Over the past almost half a dozen years in the military, I’ve been blessed with the opportunity to forge friendships with people from all walks of life.

The only downfall is that while the friendships are strong, lasting ones, we have for the most part been scattered to the wind as the military and transitioning back to the civilian world has caused us to relocate to other states and countries.

There is no denying that the bond between fellow comrades is often a friendship that lasts a lifetime.

In the military, we’re side-by-side, literally, sometimes night and day, working together as a unit to get the job done.

So it’s only natural to gravitate toward spending one’s down time with people whom you consider to be more of a brother or sister than a friend.

But how do you preserve that bond when you are both moved hundreds or thousands of miles away?

The promises to call and visit each other wane away until two, three, 10 months have passed since you’ve last spoken.

Now that I look back on it, the friends I’ve made over the last almost six years in the military have all moved away except for a couple of remaining friends who have stayed in the area.

Now comes the task of not only adjusting to a civilian work environment, but civilian friendship as well.

Civilian friends take their time.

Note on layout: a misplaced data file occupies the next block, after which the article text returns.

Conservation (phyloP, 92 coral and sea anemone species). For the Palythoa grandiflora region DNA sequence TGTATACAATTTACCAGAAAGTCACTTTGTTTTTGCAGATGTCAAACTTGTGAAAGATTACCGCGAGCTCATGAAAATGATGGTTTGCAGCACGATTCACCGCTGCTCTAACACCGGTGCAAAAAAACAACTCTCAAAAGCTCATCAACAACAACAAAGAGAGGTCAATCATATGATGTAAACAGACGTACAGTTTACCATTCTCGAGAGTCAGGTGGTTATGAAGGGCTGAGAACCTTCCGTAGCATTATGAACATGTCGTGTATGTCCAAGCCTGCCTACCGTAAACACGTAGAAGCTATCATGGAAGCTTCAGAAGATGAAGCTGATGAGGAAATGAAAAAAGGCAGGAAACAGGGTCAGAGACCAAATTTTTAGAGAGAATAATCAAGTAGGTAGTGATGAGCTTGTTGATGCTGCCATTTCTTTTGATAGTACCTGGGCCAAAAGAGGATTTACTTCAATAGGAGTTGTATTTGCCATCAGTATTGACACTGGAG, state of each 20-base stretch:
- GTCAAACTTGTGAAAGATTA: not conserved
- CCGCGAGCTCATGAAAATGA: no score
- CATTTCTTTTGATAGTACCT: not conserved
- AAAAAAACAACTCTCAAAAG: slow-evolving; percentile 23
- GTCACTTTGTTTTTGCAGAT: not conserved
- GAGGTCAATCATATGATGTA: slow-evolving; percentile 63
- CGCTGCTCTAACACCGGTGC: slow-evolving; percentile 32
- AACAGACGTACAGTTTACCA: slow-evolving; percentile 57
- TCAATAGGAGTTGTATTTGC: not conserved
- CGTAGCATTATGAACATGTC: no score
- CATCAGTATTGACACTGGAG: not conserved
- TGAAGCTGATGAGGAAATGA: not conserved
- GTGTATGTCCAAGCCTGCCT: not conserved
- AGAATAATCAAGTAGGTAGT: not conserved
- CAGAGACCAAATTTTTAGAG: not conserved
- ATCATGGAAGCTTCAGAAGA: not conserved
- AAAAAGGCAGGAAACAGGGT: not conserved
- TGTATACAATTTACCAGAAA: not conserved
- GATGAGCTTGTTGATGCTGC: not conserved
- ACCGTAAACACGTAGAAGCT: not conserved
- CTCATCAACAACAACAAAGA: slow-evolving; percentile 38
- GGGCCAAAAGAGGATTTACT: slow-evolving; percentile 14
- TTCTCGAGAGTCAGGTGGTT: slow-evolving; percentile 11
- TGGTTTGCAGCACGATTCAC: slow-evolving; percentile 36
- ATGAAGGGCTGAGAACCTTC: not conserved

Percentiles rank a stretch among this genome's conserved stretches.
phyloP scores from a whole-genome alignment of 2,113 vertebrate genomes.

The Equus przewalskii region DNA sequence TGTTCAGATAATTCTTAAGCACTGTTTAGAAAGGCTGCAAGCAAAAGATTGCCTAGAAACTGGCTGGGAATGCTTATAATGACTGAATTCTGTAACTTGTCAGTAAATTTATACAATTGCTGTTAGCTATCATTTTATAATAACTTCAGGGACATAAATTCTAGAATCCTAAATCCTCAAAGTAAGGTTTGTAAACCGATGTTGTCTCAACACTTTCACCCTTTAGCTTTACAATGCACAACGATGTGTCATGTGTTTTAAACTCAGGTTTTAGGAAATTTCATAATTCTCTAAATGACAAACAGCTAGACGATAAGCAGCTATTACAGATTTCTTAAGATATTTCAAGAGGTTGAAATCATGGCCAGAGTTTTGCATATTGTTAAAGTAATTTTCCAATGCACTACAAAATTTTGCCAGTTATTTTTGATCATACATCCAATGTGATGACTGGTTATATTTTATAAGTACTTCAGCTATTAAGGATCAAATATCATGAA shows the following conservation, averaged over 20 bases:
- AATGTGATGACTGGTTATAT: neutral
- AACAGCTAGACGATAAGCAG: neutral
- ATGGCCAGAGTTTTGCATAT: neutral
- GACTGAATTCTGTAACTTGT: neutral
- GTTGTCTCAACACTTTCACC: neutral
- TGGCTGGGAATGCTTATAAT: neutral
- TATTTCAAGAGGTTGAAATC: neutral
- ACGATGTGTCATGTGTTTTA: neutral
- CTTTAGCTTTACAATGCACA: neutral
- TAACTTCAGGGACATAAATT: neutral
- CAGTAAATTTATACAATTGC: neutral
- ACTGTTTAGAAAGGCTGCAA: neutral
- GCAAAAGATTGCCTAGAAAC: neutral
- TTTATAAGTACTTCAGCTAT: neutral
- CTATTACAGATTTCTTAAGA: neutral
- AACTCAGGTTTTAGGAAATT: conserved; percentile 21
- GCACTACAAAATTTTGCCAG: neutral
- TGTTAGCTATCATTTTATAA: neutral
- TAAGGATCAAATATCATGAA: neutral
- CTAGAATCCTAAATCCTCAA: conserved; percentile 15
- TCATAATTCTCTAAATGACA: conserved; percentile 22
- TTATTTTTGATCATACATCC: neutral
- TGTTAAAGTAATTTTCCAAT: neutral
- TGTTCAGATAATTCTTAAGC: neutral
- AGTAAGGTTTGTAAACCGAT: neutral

They take their time letting down their guards and forming new friendships, and they take their time initiating hangouts with someone they are just getting to know.

But that’s a good thing, in a sense.

It may feel like you’re forging a friendship at a snail’s pace compared to the lightning-fast pace of bunking with a room full of complete strangers in the Army, or sharing every meal with them whether you like them or not.

And because of this, you get to choose your friendships more carefully in the civilian world.

I wonder how many of the people in the Army I chose to form friendships with would have been people I would have chosen to associate with if we hadn’t shared every waking minute together in training and deployment settings.

With my civilian friends, I spend far less time with them, unless they’re people I choose to spend a lot of time with.

Now if I share a meal with them or travel somewhere with them, it’s because I chose to, and not because we had to and formed a friendship along the way out of necessity.

I’m the type of person who forms a friendship for a lifetime.

My best friend has been my BFF since we were 8.

And my college buddies still stay in touch. When we talk, it feels like not a day has passed since our graduation day.

So this is why it’s especially difficult for me to know that I have friends now scattered around the globe. The very same friends I used to talk and see daily.

How’s Joe’s wife? Don’t know. Haven’t seen them in years. How’s Amanda’s new baby? Not sure. They moved cross-country and kind of fell by the wayside since.

Why is it with the military life, it’s so common to let past friendships wane in favor of the convenience of plugging in new friends at your next duty station until the friends at the former installations become a fond memory?

It’s now my goal to continue building lasting friendships in the civilian world while working harder to reach out and re-strengthen the friendships with friends I’ve made over the years.

Because a good friendship isn’t hard to find, but it’s important to maintain.

Jacqueline Dowland is editor of the Copperas Cove Herald. Contact her at jdowland@kdhnews.com|254-501-7464.

jdowland@kdhnews.com | 254-501-7464

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